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Dear Dr. Debra,


Last month, you wrote about having a win/win relationship. I’ve discussed this concept with my husband, and we both like it. But we haven’t been able to make it work for us yet. Can you give us some more tips?


Curious, too



Dear Curious, too,


Of course I can give you more tips. Start by having a discussion and agreeing on the “rules” of an argument. Make sure the two of you set down these “rules” when you aren’t in the middle of a fight. They need to be in place before the fight.


Commit to a win/win situation. For this to happen, you have to achieve three main goals:

Each person has an opportunity to share and be heard.

Each person’s feelings are validated and understood.

The two of you find a solution that works for both of you.


Also for the discussion to work, you need to have rules on which you agree. I suggest the following rules:

Both people treat each other with respect.

No raising of voices, name calling, criticism, or profanity is allowed.

Each person talks without being interrupted.

If tempers start to heat, one or the other person calls a time out until both can return to finish the conversation in a calm manner.


So how will this work? Begin by taking turns. Whoever brings up the topic needs to be allowed to finish it. The other person listens, holding eye contact, nodding his head, and making listening noises like “hmmm.” The listener tries his best to understand the feelings of the speaker. This means maintaining a non-defensive attitude.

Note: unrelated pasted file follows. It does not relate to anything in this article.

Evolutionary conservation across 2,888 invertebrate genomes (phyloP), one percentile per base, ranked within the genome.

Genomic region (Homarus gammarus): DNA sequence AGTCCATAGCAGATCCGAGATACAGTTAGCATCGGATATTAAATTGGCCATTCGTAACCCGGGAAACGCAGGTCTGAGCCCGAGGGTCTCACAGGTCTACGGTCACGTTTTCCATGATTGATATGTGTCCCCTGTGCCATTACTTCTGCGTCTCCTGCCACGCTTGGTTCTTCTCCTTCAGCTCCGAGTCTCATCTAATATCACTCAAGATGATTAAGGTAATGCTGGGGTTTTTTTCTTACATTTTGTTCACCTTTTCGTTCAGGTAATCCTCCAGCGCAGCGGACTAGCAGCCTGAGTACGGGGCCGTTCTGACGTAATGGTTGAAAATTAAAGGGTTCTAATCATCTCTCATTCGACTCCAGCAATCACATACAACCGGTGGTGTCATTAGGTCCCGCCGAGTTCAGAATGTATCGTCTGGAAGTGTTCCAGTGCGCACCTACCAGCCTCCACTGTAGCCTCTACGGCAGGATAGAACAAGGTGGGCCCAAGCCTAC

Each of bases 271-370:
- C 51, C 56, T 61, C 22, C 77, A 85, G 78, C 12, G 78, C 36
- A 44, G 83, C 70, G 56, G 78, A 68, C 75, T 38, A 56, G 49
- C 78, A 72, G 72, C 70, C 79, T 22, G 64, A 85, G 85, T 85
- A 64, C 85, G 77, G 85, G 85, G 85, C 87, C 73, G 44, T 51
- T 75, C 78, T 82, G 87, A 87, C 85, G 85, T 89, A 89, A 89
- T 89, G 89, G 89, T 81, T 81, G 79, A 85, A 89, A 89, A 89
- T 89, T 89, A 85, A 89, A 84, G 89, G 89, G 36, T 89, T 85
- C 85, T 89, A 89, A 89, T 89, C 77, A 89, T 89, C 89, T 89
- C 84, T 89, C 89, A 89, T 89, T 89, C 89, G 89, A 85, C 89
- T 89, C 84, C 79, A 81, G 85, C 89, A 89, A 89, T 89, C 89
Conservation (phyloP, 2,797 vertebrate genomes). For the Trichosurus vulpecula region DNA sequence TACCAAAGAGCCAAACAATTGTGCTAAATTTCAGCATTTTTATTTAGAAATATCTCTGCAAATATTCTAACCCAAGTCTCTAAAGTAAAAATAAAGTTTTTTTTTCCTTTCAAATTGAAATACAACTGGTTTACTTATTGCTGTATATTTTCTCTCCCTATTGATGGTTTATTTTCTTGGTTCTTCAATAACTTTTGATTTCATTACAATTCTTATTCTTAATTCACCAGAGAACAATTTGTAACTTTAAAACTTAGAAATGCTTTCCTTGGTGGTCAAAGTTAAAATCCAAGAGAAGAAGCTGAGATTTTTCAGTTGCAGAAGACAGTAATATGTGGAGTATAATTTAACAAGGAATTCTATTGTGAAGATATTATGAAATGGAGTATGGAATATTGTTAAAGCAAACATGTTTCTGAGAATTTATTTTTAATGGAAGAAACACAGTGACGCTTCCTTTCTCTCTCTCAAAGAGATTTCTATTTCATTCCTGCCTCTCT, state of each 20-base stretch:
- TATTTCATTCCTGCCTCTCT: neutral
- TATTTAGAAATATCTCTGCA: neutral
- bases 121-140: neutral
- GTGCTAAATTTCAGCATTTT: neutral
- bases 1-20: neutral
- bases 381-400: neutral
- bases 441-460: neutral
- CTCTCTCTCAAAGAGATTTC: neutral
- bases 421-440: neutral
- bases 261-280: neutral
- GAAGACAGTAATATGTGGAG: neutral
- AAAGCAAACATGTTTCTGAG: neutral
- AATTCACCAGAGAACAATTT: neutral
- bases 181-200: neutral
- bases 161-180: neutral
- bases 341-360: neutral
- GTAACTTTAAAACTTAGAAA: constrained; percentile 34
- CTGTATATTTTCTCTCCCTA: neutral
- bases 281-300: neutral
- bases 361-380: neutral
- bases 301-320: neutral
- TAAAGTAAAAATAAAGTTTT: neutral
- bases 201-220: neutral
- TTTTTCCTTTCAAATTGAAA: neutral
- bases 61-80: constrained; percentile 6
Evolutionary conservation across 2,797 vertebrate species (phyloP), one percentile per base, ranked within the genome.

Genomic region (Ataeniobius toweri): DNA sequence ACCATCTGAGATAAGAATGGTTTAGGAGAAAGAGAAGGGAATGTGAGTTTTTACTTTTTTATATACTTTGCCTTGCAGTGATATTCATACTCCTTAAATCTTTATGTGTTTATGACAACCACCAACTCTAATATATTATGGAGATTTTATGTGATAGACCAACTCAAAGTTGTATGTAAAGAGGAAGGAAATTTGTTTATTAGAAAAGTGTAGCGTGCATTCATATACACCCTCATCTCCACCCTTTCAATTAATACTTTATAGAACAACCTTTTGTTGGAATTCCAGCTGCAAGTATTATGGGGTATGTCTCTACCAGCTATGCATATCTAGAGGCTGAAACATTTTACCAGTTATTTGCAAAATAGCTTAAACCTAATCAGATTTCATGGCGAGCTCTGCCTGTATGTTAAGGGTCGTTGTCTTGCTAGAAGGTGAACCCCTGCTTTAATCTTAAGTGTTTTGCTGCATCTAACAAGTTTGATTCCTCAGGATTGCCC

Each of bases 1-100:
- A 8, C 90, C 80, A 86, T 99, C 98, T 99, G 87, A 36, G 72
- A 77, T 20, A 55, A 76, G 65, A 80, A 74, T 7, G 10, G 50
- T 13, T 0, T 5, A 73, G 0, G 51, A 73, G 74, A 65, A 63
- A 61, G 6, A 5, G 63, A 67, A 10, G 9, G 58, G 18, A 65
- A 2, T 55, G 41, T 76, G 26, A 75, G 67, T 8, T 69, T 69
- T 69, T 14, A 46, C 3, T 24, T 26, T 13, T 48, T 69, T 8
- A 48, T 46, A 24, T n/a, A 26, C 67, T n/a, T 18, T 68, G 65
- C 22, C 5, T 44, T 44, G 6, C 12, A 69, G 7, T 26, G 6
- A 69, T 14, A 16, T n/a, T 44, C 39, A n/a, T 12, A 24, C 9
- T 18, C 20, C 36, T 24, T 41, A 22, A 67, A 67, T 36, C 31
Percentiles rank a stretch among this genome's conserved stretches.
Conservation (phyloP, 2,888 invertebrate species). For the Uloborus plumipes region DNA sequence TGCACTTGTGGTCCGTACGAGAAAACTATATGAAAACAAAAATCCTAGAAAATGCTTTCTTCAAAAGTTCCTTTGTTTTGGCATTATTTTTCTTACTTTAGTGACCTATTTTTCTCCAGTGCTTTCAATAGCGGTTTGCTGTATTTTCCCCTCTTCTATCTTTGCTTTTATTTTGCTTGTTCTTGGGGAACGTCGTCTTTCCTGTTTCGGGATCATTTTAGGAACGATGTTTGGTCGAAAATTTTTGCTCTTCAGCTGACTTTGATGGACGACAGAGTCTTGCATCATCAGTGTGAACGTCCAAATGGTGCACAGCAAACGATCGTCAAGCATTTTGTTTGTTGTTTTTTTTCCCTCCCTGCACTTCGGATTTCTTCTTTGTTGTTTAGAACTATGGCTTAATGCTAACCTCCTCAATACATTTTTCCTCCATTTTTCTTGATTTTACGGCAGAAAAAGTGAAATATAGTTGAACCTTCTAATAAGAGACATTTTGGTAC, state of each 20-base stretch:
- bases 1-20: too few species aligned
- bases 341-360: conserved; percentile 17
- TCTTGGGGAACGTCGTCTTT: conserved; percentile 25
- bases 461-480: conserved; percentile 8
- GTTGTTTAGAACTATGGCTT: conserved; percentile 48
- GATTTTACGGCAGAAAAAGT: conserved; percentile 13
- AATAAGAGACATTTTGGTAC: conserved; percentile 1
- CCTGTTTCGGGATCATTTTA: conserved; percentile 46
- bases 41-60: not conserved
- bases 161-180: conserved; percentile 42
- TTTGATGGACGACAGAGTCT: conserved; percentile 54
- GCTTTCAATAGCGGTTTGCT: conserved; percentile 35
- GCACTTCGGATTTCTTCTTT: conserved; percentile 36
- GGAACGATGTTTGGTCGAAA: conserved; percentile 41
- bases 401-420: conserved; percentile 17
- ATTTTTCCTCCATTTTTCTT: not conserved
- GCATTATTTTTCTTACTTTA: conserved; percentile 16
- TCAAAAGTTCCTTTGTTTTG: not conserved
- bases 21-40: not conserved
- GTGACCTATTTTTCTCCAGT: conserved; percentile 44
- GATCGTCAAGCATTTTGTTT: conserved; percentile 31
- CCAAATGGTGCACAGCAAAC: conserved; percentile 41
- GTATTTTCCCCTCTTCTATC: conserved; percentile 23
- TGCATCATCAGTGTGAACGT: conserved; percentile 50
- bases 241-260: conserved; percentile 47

The next step is for the listener to validate the speaker’s feelings. This means he says something like, “I understand you’re feeling _______ about _______.” 


It’s still not the listener’s turn to share. He doesn’t jump in and explain what he’s done, or blame her in any way. Nor does he try to fix the situation. Instead he says, “What else are you feeling?” Or, “What else is on your mind?”


At this point the speaker might elaborate on her feelings. The listener continues to listen. He again validates her feelings. If she’s finished talking, then it’s his turn to share his feelings and point of view.


Now it’s the first person’s turn to listen in a non-defensive way, then validating, and encouraging the sharing of more information. It’s important to know that you can never validate too much.


At any point, if the listener interrupts, explains, or becomes defensive, critical, or blaming, the speaker calmly reminds the other of the rule. For example:  “Remember you’re supposed to listen without interrupting. You’ll have your turn to talk later when I’m finished.”


Once both people have finished sharing their feelings, it’s time for any necessary explanations or apologies. At the end of the conversation, the two of you can work on solutions.


This structure will take some discipline and practice. However, soon you’ll find that your relationship is less adversarial and far more loving.


Dr. Debra

Feel free to write me with your questions

Debra Holland, Ph.D., is a licensed psychotherapist who specializes in relationships and communication techniques.

To read previous 'Ask Dr. Debra' articles, please visit www.wetnoodleposse.com, where Dr. Debra is a regular contributor, or click here to view the archives.





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